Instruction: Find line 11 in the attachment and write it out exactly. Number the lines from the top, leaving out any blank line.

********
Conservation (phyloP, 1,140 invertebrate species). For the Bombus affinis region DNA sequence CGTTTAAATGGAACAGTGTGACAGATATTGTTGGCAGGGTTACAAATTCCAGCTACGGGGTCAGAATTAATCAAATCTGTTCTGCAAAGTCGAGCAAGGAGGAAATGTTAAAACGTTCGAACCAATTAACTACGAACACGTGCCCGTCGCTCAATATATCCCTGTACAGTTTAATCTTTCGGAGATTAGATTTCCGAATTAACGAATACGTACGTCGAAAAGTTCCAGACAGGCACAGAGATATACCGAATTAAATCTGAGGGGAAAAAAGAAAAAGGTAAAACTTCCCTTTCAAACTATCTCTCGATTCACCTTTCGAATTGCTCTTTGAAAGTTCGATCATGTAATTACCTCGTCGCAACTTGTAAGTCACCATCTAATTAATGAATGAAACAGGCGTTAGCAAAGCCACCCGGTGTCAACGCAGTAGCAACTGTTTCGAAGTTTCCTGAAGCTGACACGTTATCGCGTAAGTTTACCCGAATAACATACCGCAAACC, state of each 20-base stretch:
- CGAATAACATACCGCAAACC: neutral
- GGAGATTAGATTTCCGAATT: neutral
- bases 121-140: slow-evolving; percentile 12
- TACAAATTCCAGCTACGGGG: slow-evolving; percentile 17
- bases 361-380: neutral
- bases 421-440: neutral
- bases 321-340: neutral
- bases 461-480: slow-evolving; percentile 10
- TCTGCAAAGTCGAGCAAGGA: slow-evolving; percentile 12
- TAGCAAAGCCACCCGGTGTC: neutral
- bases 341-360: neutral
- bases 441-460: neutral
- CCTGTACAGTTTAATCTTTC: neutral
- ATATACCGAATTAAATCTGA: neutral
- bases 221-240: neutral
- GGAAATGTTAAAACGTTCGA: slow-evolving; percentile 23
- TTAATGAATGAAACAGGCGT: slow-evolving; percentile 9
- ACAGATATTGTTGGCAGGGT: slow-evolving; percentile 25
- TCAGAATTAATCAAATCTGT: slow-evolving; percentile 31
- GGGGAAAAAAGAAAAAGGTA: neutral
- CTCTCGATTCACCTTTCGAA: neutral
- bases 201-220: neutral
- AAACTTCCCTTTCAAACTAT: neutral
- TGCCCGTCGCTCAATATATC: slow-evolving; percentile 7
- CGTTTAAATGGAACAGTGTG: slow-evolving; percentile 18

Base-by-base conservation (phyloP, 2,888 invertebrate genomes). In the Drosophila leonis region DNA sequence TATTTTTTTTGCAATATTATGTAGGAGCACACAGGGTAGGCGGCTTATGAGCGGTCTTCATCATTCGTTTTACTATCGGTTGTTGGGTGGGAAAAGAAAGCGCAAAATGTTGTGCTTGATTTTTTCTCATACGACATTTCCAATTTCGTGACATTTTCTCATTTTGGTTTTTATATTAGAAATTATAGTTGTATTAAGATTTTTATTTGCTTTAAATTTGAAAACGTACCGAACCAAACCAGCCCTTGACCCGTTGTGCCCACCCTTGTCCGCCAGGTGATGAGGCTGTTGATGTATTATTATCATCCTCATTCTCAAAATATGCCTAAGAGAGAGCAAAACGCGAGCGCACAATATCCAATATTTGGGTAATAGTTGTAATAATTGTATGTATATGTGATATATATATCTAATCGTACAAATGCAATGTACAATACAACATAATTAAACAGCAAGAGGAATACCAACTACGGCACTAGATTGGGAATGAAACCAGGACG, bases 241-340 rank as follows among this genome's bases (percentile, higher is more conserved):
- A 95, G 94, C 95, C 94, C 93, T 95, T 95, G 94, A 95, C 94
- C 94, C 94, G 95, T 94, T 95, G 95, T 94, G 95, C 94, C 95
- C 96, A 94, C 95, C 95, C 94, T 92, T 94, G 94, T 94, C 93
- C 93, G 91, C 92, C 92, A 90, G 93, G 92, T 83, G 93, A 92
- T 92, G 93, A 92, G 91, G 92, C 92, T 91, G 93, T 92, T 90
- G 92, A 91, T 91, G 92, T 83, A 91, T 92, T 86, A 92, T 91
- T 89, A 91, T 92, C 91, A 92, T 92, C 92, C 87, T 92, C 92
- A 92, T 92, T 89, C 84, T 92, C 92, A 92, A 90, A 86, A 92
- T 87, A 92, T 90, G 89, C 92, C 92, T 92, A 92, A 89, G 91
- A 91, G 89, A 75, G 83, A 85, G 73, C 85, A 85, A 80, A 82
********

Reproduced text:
- TAGCAAAGCCACCCGGTGTC: neutral